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E-M:/ Sierra Club Press release on Forest Service Roads Policy

Enviro-Mich message from anne.woiwode@sfsierra.sierraclub.org

     Enviro-Mich -- Relating to the previous message, here is the Sierra 
     Club's national release regarding the proposed Roads policy on 
     National Forests.  The release raises the enormous problem of illegal 
     off-road use, a major issue on Michigan's three forests.  AW
     March 2, 2000                                                          
     Sean Cosgrove--202/675-2382
     David Willett--202/675-6698
     Roads Created By Off-Road Vehicles Should Also Be Examined
     Washington, DC:   The Sierra Club today applauded Agriculture 
     Secretary Dan Glickman for the proposal for a new forest road 
     management policy for America's National Forests.  The proposed policy 
     would ideally concentrate more efforts on maintaining existing roads 
     in forests and prevent the building of new roads.  
     "We're glad that the Forest Service is finally taking a look at the 
     serious problems with road management in National Forests. This is a 
     process that is long overdue," said Sean Cosgrove, Sierra Club's 
     National Forest Policy Specialist.  "It's high time to move past 
     subsidized road construction and logging on the National Forests. The 
     Forest Service should seize this opportunity to get its affairs in 
     order and protect clean water and wildlife habitat at the same time."
     The Forest Service has long been the nation's largest road building 
     agency, but has not managed the existing road system responsibly. Lack 
     of road maintenance has caused roads to fall apart and dump mud and 
     silt into streams. The new policy will set a new and higher standard 
     for the construction of any new roads in the National Forests.  The 
     Forest Service managers will have to prove a "compelling need" and 
     weigh environmental impact before they build any new roads.  
     The Sierra Club is also hopeful that the Forest Service will address 
     the increasing damage done by off-road vehicles (ORVs.)  While the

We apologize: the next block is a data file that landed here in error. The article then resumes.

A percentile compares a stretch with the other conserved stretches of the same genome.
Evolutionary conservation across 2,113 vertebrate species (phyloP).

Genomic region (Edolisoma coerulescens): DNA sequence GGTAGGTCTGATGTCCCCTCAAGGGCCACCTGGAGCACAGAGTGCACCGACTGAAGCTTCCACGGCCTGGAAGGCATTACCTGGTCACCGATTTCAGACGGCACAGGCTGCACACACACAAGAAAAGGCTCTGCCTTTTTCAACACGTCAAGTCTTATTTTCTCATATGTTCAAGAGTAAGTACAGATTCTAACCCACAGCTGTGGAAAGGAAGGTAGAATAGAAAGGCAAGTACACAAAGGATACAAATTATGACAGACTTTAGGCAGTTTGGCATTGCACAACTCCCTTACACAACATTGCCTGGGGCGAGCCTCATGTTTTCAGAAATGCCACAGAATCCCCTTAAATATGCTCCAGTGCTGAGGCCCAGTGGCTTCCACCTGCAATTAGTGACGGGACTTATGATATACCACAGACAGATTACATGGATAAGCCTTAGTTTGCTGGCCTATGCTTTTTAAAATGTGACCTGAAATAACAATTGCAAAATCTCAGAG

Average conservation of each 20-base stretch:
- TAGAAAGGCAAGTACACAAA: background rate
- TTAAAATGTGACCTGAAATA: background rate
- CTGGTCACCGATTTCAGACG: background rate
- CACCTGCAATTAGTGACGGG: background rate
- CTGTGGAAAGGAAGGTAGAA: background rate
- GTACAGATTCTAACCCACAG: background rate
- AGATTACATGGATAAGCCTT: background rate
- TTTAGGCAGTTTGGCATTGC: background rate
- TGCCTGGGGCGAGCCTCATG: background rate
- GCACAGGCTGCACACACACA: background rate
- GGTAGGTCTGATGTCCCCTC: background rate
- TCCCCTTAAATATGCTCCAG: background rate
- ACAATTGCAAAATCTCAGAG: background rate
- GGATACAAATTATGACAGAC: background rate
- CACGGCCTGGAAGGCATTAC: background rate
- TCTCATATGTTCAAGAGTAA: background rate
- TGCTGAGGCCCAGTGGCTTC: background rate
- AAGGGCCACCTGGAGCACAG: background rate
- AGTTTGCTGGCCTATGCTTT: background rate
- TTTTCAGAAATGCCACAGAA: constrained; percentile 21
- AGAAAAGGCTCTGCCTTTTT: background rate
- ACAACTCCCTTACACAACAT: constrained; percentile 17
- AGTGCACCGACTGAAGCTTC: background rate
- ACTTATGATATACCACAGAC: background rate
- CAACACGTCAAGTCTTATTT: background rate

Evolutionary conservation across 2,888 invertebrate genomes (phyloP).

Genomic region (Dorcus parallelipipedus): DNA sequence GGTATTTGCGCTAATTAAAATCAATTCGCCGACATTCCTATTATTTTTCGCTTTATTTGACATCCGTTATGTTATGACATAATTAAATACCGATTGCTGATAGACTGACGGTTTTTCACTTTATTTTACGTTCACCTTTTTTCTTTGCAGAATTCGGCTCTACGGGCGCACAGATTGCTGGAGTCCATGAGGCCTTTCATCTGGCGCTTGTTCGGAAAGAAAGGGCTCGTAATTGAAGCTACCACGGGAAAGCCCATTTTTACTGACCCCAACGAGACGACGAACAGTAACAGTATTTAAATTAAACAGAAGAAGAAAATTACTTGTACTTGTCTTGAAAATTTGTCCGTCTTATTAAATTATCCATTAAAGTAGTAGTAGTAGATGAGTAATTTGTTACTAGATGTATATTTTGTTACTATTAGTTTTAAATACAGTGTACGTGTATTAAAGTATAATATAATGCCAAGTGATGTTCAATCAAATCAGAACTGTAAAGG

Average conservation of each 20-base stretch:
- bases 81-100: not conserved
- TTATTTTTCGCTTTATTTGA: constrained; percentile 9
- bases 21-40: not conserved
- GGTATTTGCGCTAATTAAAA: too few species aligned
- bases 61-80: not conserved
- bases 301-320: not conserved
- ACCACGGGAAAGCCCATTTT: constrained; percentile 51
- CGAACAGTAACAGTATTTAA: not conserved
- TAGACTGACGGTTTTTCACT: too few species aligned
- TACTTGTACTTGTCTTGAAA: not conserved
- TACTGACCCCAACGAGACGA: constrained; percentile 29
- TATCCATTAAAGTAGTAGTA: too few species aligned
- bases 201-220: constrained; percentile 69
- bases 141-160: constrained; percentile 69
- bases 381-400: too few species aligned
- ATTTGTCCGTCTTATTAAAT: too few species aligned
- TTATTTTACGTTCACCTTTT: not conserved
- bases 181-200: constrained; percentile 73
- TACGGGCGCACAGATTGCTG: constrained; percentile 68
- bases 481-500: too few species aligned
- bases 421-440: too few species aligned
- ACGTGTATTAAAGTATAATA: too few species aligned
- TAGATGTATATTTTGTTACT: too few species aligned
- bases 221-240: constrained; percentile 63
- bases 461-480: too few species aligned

Forest Service proposal will address the 380,000 miles of official 
     roads in National Forests, there are an additional 60,000 miles of 
     unofficial and illegal "ghost" roads that have been created by logging 
     operations and ORVs. Irresponsible ORV use--on designated roads and 
     off the road system where motorized vehicles carve  "user-created" 
     roads and trails--is especially damaging to streams and fish and 
     wildlife habitat.
     "While we support the development of a forest road management policy, 
     which covers the 380,000 miles of official road network, we're also 
     very worried about the serious amount of damage done by off-road 
     vehicles and the extra 60,000 miles of user-created roads not included 
     on Forest Service maps," said Cosgrove. 
     Right now there are half a million miles of roads on America's public 
     lands -- ranging from paved to primitive dirt trails -- open to ORVs. 
     The majority of Americans want ORV use regulated and reined-in.  A 1999 
     poll done by the Mellman Group showed that 67 percent of respondents 
     want ORVs prohibited in the undeveloped "roadless" areas of our 
     National Forests; 55 percent thought ORVs should be prohibited 
     everywhere in National Forests.  American Viewpoint found that, by a 
     2-1 margin (60 to 31 percent), Americans oppose logging, mining and 
     other industrial activities on National Forests.  Nationwide, 76% (72% 
     in the West) favor the Clinton Administration plan to protect the 
     roadless, still wild and undeveloped areas of our National Forests. 
     (American Viewpoint, a GOP firm, January, 2000).

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